Kos took advantage of Maiden Lane’s two stories for the iconic Sand Piece, exploring the kinetic properties of natural materials. To realize the work, Kos poured a literal ton of sand on the second story of the gallery, which filtered through a small hole in the floor over the course of days — a larger than life hourglass — to form a crater-like mound on the Cellar Gallery floor. Lindsley didn’t balk at the work’s ambitious scale; Kos recalls that the curator was always open to challenging ideas and “generously agreed […] allowing me to set my concept into form.” He also premiered Roping Boar’s Tusk, a film in which he plays the cowboy vainly and romantically attempts to rope a distant volcanic plug.
Fried had two exhibitions of key works, the video Sea Sell Sea Sick at Saw/Sea Soar, a vertigo-inducing restaurant scene, and Sea Quick, a performance video exploring conflict resolution by two people on a heavily greased seesaw without handles. His second show featured the iconic Fuck You Purdue, a video in which he plays the twin roles of warring Marine Corps drill instructors, Ward and Purdue.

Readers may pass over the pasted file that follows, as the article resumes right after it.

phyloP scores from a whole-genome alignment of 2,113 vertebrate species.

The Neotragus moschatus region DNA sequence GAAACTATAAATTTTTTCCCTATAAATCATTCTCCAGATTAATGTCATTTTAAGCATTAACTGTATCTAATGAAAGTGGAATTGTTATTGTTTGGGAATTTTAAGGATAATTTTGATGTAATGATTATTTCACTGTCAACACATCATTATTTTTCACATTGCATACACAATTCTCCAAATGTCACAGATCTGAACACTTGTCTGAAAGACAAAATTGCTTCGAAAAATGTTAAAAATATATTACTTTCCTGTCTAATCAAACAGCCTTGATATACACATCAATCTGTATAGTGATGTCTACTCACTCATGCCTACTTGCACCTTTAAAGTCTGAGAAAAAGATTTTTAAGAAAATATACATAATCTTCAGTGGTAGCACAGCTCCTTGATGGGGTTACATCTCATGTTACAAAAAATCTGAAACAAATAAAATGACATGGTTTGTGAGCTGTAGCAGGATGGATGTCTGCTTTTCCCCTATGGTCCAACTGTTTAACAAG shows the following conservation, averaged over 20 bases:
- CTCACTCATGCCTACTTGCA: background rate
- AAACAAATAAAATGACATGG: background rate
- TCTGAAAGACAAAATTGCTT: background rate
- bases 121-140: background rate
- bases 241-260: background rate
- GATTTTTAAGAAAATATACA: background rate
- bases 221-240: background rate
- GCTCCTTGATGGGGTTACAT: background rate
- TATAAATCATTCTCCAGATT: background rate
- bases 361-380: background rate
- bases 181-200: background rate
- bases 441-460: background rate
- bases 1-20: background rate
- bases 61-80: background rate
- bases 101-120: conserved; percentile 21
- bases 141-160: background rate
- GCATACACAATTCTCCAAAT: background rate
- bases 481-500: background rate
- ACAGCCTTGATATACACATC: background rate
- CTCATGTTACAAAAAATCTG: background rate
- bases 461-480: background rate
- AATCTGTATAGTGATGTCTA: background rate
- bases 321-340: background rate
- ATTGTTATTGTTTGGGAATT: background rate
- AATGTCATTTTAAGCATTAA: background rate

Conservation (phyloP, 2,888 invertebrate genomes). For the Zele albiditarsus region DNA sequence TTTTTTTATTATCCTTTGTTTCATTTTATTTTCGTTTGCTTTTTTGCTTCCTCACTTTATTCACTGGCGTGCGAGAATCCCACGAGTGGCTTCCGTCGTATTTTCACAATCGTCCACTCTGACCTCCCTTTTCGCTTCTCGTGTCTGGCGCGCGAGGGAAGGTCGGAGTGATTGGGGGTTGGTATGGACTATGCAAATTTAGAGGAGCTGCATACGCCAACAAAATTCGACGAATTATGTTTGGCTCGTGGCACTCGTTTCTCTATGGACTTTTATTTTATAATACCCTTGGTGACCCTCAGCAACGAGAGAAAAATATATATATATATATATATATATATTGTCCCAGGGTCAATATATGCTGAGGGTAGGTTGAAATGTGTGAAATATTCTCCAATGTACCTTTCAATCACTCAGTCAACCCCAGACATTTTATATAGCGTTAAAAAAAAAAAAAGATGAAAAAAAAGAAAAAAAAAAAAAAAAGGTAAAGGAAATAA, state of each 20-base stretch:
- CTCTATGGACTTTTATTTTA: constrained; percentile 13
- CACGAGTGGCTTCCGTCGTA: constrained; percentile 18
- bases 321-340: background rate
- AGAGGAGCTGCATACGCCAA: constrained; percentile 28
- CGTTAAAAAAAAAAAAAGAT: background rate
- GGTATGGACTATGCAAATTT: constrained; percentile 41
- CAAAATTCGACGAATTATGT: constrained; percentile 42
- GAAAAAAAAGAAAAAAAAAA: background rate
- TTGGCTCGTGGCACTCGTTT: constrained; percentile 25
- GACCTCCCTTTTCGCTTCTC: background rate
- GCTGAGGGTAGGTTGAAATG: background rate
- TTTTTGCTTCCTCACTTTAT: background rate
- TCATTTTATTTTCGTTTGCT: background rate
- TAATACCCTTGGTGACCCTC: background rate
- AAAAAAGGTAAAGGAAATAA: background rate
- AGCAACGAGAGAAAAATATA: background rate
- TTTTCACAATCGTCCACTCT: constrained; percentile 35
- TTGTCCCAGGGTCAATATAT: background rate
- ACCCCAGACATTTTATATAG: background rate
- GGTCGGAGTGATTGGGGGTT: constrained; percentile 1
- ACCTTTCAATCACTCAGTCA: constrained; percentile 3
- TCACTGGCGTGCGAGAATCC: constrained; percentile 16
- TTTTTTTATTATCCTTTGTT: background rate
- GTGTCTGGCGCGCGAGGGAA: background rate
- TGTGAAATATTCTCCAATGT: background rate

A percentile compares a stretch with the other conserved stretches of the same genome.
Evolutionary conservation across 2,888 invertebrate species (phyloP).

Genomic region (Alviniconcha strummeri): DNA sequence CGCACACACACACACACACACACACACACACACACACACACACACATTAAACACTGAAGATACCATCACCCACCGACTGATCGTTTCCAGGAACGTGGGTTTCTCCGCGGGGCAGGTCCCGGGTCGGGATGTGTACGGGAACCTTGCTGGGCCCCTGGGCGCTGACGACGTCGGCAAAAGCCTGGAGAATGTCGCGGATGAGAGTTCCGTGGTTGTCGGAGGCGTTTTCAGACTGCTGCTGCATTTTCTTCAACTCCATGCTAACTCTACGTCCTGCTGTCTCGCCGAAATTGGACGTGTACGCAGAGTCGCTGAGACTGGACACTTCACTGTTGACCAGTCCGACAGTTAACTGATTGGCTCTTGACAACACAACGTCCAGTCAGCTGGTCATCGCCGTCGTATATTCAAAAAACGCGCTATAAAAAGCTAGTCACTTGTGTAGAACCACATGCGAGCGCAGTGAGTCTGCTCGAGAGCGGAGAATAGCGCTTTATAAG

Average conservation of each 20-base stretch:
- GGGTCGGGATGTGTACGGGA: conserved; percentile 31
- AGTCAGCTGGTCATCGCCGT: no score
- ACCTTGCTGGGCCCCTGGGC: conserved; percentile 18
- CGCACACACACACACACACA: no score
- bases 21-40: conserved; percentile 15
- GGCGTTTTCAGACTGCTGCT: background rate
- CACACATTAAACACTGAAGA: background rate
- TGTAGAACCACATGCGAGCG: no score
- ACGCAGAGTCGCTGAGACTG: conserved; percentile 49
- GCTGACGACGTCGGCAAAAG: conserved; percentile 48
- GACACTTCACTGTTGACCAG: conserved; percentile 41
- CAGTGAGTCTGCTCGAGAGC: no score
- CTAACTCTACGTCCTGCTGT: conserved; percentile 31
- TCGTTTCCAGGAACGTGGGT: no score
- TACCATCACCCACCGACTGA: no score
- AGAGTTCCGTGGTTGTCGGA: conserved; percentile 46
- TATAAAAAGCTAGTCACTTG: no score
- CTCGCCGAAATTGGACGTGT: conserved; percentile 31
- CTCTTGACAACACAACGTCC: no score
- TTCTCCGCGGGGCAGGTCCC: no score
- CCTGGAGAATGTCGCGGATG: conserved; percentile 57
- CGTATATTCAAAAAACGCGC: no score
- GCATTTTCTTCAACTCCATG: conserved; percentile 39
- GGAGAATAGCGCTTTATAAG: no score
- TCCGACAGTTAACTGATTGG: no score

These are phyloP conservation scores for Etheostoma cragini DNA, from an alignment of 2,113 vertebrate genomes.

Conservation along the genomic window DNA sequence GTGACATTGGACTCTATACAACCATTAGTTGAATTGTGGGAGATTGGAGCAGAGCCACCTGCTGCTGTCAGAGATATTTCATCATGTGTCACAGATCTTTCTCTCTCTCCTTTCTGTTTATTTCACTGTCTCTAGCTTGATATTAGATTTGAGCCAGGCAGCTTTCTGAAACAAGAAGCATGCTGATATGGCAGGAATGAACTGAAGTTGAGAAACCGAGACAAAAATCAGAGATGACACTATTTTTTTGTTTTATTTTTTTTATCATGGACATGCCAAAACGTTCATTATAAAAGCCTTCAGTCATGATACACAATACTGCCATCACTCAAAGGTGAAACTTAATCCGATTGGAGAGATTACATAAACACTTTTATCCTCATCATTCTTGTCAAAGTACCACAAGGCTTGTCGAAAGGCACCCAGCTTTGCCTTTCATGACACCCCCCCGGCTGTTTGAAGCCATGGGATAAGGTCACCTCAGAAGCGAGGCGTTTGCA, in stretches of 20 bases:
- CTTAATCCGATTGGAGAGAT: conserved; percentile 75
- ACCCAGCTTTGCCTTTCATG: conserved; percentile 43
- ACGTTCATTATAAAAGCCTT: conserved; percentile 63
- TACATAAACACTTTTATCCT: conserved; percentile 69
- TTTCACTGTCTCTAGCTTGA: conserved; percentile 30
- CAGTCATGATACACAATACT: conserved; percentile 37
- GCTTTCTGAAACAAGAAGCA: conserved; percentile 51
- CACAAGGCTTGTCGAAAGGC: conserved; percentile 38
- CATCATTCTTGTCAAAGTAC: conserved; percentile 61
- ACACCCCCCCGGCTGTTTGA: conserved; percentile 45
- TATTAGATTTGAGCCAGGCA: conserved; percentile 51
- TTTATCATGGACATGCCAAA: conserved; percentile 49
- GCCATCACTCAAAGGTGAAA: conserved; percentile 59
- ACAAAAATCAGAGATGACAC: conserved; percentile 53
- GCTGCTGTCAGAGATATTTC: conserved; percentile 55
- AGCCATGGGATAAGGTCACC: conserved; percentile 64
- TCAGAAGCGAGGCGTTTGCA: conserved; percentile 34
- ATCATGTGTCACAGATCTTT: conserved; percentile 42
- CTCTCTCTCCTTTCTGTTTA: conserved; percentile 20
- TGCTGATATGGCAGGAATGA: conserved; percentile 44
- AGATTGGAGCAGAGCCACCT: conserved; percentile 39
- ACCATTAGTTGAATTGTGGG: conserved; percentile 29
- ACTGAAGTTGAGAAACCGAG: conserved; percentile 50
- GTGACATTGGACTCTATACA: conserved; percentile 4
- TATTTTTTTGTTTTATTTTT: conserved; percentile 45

Reese Palley’s San Francisco history has never fully been told for several reasons. First of all, and literally speaking, there was very little to hold onto; performances, by definition, were durational in nature. Further, works were self-documented, if documented at all. The ephemeral nature of the project was compounded by Palley’s eventual abandonment of the art world (and the land-based world, for that matter). Gooding, who stayed in the Bay Area, went on to make a robust career in political consulting. Shortly after the closure of the gallery, Lindsley moved to Baltimore, where she taught at Goucher College and developed a painting practice, which she continues to this day.
The varied practices fostered by Lindlsey were conceived well before video and performance works had their place in national and international exhibition programs, let alone art history books. Although active for a scant three years, the Reese Palley Gallery’s brilliant, unconventional, and innovative program provided a model for countless venues that followed, in the Bay Area and beyond.
A list of the Conceptual exhibitions that took place at Reese Palley Gallery in San Francisco:
Wayne Campbell, September, 1969